Our clearance wasn’t quite complete; we were told officials would return to Totem to wrap up the process the next day. With that, I was escorted back down the river by the courteous Navy crew. Only a few hours later, just as we had finished dinner, the Navy boat again pulled up alongside with the full complement of senior officials from the port authority’s immigration and customs staff- they were ready now! No problem- we invited them below, and sat around the table to finish formalities. I asked if we could stay an extra day, so we could go to the market for some fresh produce (generally, boats area asked to depart immediately after clearance is complete)- sure, not a problem! A few more questions, a lot of smiles, a tour of the boat and we were finished. All, that is, except for the harbormaster’s clearance, which would come the next day.
Grateful for the help of Budi and his team, we invited them to visit the following morning and had freshly baked cinnamon bread waiting to thank them for all their help. When they arrived, a series of stuffed sacks were hefted up to Totem by the crew. Puzzled, we asked, “apa ini” (what’s this)? After seeing our canisters of dried beans and rice, Budi thought that we couldn’t possibly have enough food on board, so he went shopping on our behalf. In total, they delivered to us over 50 lbs of beautiful, fresh fruit, vegetables- then went to a passing fishing boat, and returned with four beautiful big fish– provisions worth easily a week’s wages. Although we pressed, they would not let us pay for anything. Here’s Siobhan, with a portion of the load.
Later that morning, Budi and his crew ferried out that pesky official. We completed formalities quickly enough, and gave him a requested tour of the boat. Happy to share, of course. It was over soon, and time for him to go. He sat in the cockpit and squirmed, clearly uncomfortable about broaching the subject in front of an audience but wanting desperately to ask for a bribe again. This discussion was all in Indonesian, through me as the interpreter to our family. I practically hid behind my Navy friends, I confess: but Budi pressed the point. “Aren’t we done here? It’s time to go.” He physically and verbally distanced himself, and was as eager to shuffle the corrupt official off Totem as I was. We were was soon successful.
There were many other small kindnesses and laughs we shared with the Navy crew. They were painfully polite, refraining from smoking on board, always concerned about how they tied up to make sure their boat wasn’t bumping on Totem in the fast current. They bought fresh fried bananas, a bag of oranges, and bottled water with them to offer me on our short ride up the river. We talked about everything from families (our own family’s Navy tradition, and our physical family distances: Budi is stationed far, far away from his wife and children on Java, and only has infrequent visits home), to politics (we are all fans of the current Indonesian president, SBY, and the good work he has done in recent years- but had some very frank discussions about the problems of today and the issues of the past as well). They went beyond the call of any duty, and showed true camaraderie and friendship to our voyaging family.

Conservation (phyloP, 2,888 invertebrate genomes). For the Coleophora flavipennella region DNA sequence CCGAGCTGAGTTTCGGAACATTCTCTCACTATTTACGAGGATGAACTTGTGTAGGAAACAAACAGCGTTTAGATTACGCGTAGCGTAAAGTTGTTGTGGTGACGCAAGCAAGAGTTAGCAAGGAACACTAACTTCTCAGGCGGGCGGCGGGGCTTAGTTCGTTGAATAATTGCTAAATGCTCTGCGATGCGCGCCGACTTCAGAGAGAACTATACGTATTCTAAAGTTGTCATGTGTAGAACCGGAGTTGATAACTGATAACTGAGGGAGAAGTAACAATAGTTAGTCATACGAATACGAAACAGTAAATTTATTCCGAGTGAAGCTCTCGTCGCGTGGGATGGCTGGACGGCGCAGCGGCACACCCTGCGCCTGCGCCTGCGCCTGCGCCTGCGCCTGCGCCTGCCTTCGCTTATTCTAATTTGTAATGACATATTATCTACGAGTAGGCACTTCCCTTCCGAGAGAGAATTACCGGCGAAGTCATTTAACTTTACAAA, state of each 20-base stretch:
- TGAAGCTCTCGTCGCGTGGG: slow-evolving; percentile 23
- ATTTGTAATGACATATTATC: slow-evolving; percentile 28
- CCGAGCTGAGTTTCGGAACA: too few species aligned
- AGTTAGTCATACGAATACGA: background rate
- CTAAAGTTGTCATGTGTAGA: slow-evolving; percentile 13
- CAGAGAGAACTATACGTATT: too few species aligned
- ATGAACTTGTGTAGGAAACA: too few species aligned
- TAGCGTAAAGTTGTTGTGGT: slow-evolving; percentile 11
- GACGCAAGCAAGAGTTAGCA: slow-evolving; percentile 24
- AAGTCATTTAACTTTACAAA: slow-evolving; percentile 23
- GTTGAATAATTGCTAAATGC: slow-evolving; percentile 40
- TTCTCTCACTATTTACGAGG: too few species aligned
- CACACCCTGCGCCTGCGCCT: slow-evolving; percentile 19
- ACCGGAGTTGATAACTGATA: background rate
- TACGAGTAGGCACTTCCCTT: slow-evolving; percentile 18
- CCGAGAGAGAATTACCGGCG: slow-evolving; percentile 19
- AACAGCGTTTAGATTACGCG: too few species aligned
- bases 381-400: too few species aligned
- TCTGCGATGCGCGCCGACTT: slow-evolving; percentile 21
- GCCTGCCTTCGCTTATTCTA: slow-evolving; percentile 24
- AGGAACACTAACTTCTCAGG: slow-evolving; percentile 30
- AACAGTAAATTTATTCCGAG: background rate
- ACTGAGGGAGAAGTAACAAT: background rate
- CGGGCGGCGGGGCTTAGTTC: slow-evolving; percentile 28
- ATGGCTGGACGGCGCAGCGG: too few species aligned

Whatever did we do to deserve this? We thanked them as best we could. It took a flip through my dictionary to translate, but Budi patiently waited to make sure we understood what he wanted to us- we are brothers of the sea. It is his sincere wish that we let people know that Indonesia is a warm and welcoming place to visit- as it is, truly. For all the occasional challenges with bureaucracy in this country, they are mostly the growing pains of a large vast and disconnected archipelago, and the vast majority of our interactions with people are so positive. We experienced no ill will, only the occasional ping of opportunism.
I cannot begin to thank these men, but I know – as they are our brothers of the sea – that they will live in our memories, and hopefully someday we can reciprocate the hospitality that Budi, and the crew under his leadership, have shown to our little floating family.